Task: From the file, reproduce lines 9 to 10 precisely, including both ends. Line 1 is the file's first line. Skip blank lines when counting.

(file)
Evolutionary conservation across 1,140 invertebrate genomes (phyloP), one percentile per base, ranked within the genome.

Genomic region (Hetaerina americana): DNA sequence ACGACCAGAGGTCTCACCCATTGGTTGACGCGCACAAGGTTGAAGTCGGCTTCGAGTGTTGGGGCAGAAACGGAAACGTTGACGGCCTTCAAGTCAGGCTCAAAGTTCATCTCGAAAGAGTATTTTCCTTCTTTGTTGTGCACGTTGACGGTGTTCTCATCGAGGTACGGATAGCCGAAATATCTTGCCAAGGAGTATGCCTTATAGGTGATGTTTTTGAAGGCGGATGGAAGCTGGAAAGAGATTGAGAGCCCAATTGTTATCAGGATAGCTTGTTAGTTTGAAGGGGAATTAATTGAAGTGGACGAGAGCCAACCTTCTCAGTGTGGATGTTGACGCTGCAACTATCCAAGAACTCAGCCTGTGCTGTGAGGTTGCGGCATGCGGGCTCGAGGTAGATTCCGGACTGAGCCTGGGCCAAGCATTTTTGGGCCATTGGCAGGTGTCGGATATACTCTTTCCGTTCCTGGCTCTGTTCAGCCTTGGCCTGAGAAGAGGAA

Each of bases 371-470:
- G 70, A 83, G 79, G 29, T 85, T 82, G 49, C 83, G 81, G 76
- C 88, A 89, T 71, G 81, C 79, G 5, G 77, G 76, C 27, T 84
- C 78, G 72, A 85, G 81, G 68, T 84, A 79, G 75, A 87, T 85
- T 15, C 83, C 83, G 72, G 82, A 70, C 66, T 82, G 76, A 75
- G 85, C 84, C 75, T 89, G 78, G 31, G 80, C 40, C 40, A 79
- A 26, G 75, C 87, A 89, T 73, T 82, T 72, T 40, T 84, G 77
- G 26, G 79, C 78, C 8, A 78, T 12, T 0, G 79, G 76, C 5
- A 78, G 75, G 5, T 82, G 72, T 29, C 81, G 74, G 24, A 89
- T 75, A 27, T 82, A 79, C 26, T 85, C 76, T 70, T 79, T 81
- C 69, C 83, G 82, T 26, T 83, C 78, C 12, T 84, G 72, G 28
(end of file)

- A 26, G 75, C 87, A 89, T 73, T 82, T 72, T 40, T 84, G 77
- G 26, G 79, C 78, C 8, A 78, T 12, T 0, G 79, G 76, C 5